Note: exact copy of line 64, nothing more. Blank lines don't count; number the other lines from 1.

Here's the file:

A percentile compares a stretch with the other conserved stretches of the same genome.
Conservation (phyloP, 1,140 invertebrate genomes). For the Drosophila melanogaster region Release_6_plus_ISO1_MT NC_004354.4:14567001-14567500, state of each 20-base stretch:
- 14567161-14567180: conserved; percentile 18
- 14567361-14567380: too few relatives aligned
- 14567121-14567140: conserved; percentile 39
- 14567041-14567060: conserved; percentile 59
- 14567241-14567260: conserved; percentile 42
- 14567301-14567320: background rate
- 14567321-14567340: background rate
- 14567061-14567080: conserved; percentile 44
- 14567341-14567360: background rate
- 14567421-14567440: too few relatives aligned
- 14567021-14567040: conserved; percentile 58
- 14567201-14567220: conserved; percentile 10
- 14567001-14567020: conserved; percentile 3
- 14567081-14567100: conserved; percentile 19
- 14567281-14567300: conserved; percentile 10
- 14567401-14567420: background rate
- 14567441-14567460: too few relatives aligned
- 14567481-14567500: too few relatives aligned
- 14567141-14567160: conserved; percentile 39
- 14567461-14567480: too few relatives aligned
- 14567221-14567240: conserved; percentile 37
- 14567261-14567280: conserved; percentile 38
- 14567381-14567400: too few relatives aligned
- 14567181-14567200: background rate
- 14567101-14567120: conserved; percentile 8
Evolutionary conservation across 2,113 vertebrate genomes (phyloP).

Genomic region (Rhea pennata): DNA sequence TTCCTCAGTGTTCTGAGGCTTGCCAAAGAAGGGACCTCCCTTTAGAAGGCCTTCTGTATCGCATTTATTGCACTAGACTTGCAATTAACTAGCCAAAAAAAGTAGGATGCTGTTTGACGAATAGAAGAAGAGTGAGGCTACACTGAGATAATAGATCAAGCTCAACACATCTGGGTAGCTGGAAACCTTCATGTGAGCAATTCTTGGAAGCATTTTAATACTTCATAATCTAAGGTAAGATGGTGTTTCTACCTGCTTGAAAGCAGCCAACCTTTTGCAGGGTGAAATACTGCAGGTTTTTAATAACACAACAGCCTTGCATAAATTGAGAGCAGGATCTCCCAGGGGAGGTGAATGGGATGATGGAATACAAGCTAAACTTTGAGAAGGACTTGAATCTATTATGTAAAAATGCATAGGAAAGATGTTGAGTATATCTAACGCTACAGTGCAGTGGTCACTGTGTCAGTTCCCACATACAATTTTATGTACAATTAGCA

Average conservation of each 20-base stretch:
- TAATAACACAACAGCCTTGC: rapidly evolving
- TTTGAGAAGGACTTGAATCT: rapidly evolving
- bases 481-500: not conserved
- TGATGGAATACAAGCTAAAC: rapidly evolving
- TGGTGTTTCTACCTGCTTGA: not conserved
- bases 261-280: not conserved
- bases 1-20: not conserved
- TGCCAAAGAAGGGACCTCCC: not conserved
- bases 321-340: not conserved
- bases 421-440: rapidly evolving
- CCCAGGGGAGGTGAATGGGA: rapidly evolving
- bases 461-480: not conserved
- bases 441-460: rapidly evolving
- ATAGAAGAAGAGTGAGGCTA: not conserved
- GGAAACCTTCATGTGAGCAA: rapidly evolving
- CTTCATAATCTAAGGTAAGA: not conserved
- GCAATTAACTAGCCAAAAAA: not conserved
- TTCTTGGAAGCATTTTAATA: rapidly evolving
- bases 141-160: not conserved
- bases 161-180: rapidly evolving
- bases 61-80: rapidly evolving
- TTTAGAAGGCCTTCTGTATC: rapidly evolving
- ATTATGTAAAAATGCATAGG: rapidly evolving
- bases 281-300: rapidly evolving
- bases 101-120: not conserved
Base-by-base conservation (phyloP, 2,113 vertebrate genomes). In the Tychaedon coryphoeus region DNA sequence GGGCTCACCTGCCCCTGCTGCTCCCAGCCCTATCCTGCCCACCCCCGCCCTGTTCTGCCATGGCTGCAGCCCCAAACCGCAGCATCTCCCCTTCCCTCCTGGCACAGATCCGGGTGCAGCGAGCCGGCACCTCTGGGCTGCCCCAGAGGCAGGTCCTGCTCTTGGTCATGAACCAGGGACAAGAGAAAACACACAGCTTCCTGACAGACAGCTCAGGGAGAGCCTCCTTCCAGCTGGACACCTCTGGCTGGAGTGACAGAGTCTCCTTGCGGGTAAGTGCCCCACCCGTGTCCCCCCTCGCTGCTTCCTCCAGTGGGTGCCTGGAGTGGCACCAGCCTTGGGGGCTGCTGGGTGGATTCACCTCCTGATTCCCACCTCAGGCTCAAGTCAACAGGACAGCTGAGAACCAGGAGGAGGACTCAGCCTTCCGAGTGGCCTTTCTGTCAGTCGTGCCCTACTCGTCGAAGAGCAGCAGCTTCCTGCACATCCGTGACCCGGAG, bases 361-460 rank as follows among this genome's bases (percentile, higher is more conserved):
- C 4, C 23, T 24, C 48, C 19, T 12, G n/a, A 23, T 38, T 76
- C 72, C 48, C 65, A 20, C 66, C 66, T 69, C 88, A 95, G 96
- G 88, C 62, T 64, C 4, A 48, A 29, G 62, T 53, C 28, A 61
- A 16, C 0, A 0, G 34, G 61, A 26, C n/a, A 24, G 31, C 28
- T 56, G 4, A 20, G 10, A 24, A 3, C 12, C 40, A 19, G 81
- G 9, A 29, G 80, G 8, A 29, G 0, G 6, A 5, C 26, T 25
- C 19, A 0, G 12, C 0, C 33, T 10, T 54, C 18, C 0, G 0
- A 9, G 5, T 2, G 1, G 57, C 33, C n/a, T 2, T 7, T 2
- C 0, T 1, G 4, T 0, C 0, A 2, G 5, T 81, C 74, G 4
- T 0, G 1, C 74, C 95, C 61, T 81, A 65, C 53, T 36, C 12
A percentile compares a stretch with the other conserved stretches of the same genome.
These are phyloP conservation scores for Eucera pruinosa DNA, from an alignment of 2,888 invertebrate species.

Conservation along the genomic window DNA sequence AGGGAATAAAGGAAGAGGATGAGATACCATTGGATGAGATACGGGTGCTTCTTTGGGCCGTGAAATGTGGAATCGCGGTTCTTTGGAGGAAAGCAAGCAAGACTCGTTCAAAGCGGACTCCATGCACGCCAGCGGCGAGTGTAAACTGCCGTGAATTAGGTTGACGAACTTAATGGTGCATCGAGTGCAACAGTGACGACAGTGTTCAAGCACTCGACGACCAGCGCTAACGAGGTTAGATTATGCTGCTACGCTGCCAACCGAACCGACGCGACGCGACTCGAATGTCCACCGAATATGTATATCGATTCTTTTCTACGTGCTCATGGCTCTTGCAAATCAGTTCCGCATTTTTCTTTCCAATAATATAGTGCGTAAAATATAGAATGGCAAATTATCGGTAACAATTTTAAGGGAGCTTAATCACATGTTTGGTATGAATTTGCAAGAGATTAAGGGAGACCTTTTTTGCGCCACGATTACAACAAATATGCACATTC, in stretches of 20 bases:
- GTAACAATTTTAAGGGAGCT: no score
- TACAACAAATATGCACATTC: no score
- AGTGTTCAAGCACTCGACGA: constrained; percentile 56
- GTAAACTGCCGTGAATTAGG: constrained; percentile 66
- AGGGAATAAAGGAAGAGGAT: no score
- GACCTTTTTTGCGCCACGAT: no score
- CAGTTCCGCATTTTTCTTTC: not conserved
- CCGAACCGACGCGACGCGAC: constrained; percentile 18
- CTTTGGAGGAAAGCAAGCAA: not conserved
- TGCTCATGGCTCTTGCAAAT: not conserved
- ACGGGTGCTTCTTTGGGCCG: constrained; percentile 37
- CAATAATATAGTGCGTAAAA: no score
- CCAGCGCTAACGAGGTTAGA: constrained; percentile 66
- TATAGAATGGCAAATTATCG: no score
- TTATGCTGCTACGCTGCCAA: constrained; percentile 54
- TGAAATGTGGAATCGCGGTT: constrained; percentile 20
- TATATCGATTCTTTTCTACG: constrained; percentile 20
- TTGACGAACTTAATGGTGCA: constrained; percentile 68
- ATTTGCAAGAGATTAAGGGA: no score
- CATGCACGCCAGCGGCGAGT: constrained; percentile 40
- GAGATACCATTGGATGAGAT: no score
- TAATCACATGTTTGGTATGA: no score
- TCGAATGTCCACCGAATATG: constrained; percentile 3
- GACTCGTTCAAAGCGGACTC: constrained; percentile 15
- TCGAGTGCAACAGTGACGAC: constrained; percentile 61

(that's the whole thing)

- A 9, G 5, T 2, G 1, G 57, C 33, C n/a, T 2, T 7, T 2